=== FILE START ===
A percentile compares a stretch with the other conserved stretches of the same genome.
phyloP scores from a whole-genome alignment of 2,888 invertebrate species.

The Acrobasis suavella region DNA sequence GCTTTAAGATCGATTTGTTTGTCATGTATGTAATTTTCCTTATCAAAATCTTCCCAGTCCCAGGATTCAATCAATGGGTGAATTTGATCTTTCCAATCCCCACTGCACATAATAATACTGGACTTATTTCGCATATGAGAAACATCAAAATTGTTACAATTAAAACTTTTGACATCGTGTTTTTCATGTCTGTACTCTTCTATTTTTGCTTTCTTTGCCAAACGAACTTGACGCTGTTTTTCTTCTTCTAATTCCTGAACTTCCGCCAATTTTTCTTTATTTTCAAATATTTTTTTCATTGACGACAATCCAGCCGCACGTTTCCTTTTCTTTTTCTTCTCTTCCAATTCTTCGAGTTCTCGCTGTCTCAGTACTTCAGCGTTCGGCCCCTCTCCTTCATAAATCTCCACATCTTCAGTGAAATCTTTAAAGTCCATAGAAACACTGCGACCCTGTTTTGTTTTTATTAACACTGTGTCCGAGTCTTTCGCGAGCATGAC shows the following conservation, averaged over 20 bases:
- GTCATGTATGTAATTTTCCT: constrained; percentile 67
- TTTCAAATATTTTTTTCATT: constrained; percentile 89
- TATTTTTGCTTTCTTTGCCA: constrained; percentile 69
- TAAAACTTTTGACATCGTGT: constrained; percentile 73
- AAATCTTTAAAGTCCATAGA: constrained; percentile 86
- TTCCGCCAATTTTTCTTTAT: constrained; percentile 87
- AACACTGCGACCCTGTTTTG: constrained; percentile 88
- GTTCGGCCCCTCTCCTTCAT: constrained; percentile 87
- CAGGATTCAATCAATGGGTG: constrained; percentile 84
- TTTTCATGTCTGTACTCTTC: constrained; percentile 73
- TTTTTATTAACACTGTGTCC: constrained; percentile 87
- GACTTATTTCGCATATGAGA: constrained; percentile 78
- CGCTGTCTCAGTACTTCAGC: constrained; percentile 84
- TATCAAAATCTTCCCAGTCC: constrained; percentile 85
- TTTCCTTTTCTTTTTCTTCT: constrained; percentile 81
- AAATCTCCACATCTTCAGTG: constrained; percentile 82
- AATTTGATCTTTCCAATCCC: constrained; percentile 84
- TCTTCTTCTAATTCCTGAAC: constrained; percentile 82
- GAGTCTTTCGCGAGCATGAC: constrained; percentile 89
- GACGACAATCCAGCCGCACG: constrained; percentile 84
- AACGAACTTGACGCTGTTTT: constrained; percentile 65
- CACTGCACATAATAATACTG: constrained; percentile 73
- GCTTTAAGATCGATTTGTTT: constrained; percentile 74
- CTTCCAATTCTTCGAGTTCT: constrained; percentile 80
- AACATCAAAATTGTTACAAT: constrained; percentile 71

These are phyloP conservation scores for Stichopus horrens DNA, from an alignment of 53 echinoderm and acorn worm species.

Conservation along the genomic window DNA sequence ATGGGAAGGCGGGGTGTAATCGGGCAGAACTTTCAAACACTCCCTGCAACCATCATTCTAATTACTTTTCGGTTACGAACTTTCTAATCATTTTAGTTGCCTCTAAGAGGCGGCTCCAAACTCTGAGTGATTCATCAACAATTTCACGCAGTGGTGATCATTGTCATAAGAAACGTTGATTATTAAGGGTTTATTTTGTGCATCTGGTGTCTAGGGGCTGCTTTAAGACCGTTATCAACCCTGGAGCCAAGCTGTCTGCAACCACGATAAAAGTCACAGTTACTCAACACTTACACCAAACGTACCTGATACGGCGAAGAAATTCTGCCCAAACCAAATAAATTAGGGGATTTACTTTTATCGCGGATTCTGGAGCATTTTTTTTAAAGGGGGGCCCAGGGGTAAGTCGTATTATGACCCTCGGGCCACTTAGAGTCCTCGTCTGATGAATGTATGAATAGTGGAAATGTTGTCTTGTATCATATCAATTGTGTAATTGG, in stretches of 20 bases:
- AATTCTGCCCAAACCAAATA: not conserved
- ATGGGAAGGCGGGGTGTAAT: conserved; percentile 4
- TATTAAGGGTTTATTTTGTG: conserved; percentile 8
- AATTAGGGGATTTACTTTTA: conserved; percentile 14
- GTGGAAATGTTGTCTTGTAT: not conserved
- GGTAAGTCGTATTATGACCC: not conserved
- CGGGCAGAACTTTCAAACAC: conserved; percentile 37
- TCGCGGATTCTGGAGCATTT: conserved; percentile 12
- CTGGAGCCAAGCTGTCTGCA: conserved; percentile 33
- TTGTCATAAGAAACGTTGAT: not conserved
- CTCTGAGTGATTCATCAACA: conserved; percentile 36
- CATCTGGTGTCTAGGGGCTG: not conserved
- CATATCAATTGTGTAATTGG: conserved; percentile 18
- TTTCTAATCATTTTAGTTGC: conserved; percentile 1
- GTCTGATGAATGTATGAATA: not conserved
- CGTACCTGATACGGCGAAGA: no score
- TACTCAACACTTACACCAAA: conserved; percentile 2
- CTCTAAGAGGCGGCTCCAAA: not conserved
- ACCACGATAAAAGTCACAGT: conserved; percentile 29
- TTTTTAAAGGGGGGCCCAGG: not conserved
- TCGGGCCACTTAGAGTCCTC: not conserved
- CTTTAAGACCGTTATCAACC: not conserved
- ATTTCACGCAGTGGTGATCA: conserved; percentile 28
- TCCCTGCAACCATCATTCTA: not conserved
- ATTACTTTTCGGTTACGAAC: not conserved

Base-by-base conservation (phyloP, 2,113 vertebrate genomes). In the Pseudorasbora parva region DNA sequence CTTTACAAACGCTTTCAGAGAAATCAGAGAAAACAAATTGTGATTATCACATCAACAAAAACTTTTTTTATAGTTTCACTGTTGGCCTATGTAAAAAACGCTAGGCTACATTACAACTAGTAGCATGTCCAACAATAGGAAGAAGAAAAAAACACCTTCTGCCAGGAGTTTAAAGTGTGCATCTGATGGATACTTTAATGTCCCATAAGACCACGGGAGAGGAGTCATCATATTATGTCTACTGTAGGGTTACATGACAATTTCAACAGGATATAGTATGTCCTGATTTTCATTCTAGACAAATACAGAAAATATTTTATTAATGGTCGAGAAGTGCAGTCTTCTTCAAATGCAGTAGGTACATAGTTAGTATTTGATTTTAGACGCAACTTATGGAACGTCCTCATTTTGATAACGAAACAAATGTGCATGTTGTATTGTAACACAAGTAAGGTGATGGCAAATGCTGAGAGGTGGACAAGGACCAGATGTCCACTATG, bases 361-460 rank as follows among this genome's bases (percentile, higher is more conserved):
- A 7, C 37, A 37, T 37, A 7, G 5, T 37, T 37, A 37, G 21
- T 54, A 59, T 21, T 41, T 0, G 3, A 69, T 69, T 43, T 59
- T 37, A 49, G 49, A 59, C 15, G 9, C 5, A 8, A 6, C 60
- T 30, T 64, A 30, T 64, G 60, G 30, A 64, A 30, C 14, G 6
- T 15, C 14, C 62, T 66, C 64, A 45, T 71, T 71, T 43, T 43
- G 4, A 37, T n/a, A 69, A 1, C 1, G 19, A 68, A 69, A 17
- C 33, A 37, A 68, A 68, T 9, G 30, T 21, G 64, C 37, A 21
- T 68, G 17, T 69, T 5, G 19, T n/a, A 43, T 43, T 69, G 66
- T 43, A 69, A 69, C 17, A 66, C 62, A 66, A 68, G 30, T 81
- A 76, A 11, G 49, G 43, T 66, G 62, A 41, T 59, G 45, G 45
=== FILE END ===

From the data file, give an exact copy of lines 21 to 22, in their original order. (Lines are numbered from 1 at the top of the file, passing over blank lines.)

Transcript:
- TCTTCTTCTAATTCCTGAAC: constrained; percentile 82
- GAGTCTTTCGCGAGCATGAC: constrained; percentile 89